Monday, October 9, 2017

#ReportingMania and Girl Power

In his introductory comments, Rajesh Chhabara pointed out that 50% of the speakers at the 2017 Asia Sustainability Reporting Summit were women. Which OF COURSE explains why the summit was such a resounding success. Not counting myself as Chair of the Summit, and the formidable women whom I have referred to in prior posts

there were many other fabulous women who played an important role as speakers and delegates at this very special Summit. Here are just a few more, as we celebrate Girl Power and women's influence in sustainable development. 

"We have a century working in Vietnam so we need to continue to think of the long term and how to move forward. Integrated reporting needs integrated thinking - we wanted to give a panoramic picture of our company from the past, the present and the future. We also have a standalone sustainability report . In 2016, we were honored with Best Report in the 2016 Asia Sustainability Reporting Awards and just last month we were ranked 18 in the world for our sustainability report by the League of American Communications Professionals (LACP). We encourage other companies to have a standalone report. We use GRI standards which is wonderful because it is easy and the structure is very clear. All the images in the report are made by the children of the employees  - we had a painting competition among the children of employees and these are pictures of sustainability in our report. We don't want to go our sustainability journey alone so we integrate more and more people along the way - this time it is the young generation."

CLP is no stranger to reporting and their 2016 Sustainability Report is the Group's 15th and the Group has consistently received awards for its high quality reports. In 2016, the Sustainability Report is framed around the six capitals that is used by the integrated reporting model. It includes a materiality assessment, developed using a proprietary Boundary Scoping and Materiality Identification (BSMI) methodology. In fact, this is one of the few companies that discloses a structured and credible methodology for defining materiality. Jeanne moderated a fascinating session on the role of sustainability ratings, rankings and indices on Day One of the Summit.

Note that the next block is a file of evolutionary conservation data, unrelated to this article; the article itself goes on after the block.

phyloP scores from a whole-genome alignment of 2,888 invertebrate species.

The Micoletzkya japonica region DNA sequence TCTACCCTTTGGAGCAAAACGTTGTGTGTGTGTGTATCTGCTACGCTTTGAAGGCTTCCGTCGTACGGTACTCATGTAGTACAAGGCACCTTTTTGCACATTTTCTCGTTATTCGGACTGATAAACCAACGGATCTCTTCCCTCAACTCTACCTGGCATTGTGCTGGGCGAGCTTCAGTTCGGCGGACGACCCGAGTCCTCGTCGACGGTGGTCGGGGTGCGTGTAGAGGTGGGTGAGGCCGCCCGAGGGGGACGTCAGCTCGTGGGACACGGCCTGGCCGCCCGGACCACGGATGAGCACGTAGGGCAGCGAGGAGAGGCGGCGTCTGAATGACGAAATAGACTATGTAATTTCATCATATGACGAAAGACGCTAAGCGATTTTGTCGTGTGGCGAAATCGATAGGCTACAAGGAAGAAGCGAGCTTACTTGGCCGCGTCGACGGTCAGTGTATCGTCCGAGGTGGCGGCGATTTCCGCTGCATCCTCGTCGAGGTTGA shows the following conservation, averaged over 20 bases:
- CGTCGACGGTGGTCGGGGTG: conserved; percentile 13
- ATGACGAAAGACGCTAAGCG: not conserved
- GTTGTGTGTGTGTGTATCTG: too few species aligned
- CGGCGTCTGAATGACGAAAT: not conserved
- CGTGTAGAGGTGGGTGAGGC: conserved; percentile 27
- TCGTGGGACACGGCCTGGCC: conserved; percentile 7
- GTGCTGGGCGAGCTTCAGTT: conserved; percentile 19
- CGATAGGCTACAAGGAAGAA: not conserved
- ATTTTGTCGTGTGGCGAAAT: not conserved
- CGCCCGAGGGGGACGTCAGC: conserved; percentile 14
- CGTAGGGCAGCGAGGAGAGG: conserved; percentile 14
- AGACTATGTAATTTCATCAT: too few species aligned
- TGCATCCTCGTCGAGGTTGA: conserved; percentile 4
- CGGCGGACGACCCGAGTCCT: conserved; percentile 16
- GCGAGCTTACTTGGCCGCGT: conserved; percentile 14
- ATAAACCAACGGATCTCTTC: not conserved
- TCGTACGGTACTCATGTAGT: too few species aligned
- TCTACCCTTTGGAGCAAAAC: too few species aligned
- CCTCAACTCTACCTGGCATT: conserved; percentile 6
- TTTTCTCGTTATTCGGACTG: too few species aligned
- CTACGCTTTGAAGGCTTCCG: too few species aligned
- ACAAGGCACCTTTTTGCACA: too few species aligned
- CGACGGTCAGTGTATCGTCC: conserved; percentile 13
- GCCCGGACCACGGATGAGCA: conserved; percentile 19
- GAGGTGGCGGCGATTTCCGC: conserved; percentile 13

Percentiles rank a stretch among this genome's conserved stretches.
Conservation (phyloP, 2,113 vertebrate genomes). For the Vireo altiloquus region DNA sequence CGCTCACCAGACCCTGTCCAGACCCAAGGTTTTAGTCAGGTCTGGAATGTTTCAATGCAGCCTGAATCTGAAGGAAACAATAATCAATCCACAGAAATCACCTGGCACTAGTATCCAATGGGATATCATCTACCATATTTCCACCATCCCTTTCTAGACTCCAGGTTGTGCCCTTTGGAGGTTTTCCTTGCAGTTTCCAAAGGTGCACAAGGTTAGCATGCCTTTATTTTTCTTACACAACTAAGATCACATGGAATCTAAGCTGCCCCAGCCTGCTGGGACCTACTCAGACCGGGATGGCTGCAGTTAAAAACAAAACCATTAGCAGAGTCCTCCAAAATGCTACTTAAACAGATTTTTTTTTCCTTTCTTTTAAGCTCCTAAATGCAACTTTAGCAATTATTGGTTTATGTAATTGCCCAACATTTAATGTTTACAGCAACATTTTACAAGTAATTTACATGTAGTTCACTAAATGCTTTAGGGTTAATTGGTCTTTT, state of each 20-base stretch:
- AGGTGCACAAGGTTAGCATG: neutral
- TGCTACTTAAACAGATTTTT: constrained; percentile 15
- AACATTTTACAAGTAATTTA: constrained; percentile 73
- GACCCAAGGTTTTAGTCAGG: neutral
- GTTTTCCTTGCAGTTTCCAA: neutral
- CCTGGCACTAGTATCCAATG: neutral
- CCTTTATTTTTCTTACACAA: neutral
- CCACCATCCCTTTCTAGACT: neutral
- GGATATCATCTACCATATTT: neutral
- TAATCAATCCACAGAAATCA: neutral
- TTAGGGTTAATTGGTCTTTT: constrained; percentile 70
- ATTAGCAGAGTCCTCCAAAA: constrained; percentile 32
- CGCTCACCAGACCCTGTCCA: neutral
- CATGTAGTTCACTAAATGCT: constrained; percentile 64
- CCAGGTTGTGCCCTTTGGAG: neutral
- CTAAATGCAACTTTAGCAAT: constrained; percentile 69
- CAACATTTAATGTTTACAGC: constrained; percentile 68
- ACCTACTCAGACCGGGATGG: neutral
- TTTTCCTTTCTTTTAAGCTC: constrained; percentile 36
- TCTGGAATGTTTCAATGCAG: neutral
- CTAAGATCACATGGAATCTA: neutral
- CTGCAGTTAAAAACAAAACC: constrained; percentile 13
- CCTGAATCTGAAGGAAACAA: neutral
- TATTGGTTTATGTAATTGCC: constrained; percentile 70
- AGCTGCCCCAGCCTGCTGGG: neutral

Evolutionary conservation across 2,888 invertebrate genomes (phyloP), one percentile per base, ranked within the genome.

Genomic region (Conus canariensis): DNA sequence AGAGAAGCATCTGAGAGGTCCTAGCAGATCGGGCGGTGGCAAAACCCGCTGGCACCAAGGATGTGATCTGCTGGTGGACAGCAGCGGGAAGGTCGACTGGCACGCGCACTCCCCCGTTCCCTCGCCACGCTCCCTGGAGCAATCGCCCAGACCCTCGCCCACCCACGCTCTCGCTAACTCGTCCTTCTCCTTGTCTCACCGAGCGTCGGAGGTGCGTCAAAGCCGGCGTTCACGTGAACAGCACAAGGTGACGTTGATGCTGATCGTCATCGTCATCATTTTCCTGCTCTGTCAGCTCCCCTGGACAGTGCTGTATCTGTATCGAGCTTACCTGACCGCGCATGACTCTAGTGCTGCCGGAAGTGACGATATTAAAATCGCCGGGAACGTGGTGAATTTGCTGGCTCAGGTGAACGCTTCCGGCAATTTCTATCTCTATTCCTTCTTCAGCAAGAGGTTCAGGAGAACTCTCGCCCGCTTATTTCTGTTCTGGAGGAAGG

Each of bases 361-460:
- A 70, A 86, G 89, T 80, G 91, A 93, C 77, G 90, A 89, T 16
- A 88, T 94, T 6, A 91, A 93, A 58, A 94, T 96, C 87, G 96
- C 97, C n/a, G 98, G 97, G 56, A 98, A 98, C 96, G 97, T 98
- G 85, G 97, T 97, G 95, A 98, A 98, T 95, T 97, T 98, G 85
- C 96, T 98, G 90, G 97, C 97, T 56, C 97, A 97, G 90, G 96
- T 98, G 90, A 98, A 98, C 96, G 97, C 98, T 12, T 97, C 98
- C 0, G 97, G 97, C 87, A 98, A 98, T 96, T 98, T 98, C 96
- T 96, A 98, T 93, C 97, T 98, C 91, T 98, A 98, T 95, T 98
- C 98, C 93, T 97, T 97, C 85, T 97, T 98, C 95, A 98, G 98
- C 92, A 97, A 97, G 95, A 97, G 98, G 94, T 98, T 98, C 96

"In the building sector, we all know that we have a very high environmental impact - 30% of GHG emissions - and we started the green building journey very early in Singapore. We have been reporting on sustainability since 2004 and I think we are at the forefront of other sectors in the area of reporting. You have to integrate the frameworks - the Paris Agreement, SDGs and others into your business strategy and operations. Reporting is more about articulating the deliverables, the performance, but the most important thing is truly integrating this into your business and adding value to your business and to the community and the environment. You must truly believe in it."  

CDL's latest report is an integrated report and includes targets to 2030 supporting nine SDGs.

"Investors are more interested in current and future performance and not the past. They want to know how you are going to achieve sustained growth. You have to stay focused in the areas that are relevant to your business. We use our dedicated website with an update every quarter on our strategic goals aligned with SDGs. Investors are increasingly looking at SDGs. Ten years ago, my CFO returned the sustainability report back to me, no-one wanted to look at it. Today, there is more interest. In fact, they don't even need to ask questions, investors look at your listing on DJSI or FTSE4Good and they can assess your company without even telling you. Therefore, we might as well proactively communicate how we future-proof our business .. with data to support our claims." 

"As an NGO we provide deep insight into sustainability issues. Sustainability reporting is not just for investors, it's for all your stakeholders including civil society. Assessing materiality without the right input can mean companies overlook possible risks. NGOs can help guide a company in defining what roadblocks are ahead. Investors are also becoming the target of civil society regarding whether they are aligning their portfolio with sustainable objectives. They are also under scrutiny. Your sustainability report becomes meaningful to show how you are staying on top of these issues and the resilience you display in a resource-constrained world. Good reporting requires good data and targets based on science. For example, we look at different sectors and ask how we can decarbonize the sector. This requires a scientific approach. Companies see that targets verified through scientific methodologies can make a difference to the way they understand their business and the way stakeholders assess them."  

"I think if we want to talk about what data investors are really looking for we have to look at how investors have evolved across Asia. When I started talking about sustainability about two years ago, it was very much about educating investor groups. The concept of ESG was mainly about screening and limiting the investment universe to make it a little bit more ethical, focusing on certain investments and excluding those that don't align with your values. This is still a large part of how investment is done here - especially with religious investors. But what we are also seeing is that, over time, investors are more aware about ESG issues facing companies, not because this is something they haven't paid attention to in the past but because there is more data available. More companies are transparent and this can be packaged into usable information for investors. Investors don't want to waste time thinking about issues that don't make a difference to their investor performance so reported information must be material and relevant to your investment sector."